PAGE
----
Texas trusts help loved ones who have disabilities or special needs

A settlement has been reached for a survivor of the horrific automobile accident in Fort Worth, Texas last year when a teenage driver caused a series of collisions, killing four people and severely injuring 12 others. A passenger in Ethan Couch's truck was thrown from the vehicle when it overturned after colliding with pedestrians and a parked car, causing grave injuries.

The brain injuries the teen passenger sustained as a result of the accident limit his ability to do much more than blink his eyes. The lawsuit settlement includes more than $1.6 million in cash, which will fund a special needs trust created in his name, as well as two annuities that provide additional funds to the trust on a monthly basis for the rest of his life.

What is a special needs trust?

Many people are familiar with trusts, which often comprise a portion of a person's estate plan. Unlike wills, trusts can become effective while the settlor - the person for whom the estate plan is created - is still alive. Many people establish a trust to ease the probate process or provide ongoing care for minor children: the trust can last years after a parent is gone, doling out portions of the estate for a child's care and schooling until he or she attains an age established in the will.

When a settlor wishes to provide long-lasting care for a child or adult with disabilities or special needs, he or she may wish to create a special needs trust. Such a trust can provide financial resources to the designated beneficiary without jeopardizing his or her entitlement to Supplemental Security Income (SSI), Medicaid benefits or other important governmental services.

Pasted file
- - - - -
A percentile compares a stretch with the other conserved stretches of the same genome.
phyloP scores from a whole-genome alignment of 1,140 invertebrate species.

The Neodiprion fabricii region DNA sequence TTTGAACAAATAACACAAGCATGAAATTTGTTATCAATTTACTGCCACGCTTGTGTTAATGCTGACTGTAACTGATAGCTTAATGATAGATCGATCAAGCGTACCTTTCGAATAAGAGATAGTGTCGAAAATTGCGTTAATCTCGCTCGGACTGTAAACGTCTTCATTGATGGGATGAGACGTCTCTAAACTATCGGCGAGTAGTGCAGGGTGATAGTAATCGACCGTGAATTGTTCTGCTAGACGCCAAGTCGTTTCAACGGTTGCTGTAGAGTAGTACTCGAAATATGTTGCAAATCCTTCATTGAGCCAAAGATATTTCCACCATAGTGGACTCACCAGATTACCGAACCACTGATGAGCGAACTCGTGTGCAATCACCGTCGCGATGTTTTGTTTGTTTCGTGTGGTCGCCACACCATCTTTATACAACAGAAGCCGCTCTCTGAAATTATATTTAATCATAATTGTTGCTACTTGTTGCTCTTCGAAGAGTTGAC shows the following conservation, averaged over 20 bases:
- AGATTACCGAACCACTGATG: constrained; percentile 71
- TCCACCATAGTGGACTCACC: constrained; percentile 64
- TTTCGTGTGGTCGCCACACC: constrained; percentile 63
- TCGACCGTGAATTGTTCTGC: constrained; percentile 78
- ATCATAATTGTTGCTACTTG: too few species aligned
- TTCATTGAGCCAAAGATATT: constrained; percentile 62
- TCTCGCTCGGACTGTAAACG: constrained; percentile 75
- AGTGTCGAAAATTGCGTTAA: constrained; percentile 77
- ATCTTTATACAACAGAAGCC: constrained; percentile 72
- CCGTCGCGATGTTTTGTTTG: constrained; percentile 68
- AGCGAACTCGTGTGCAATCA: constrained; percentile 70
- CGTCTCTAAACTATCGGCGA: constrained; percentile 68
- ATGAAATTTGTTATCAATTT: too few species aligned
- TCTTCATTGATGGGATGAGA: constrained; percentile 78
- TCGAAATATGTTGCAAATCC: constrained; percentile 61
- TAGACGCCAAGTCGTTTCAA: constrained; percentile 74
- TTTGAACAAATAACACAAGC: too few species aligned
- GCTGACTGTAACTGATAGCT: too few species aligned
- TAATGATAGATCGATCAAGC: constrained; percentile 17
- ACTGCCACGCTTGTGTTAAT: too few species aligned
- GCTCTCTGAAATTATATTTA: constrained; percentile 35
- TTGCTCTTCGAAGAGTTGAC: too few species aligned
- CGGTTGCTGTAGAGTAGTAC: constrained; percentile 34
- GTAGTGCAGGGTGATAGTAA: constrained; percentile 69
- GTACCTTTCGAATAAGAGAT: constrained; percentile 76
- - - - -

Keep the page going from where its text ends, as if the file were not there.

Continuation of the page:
In order to qualify for SSI and Medicaid, a person cannot have more than $2,000 in assets at any time. The special needs trust must be carefully drafted in order to provide financial assistance to the individual without exceeding that threshold. Additionally, a trustee must be appointed to oversee the trust assets, as the individual benefiting from the trust cannot have direct, legal access to the funds.

Setting up a special needs trust

Establishing a special needs trust in Texas requires careful and detailed legal assistance. If a trust is not correctly set up, the beneficiary may no longer be entitled to governmental benefits, causing a depletion of trust funds at a rapid rate.

If you wish to provide financial assistance to a loved one who suffers from a physical or mental disability or has special needs, consult an experienced estate planning lawyer. A knowledgeable attorney can help you set up a trust that can provide benefits to a family member without affecting his or her entitlement to SSI or Medicaid.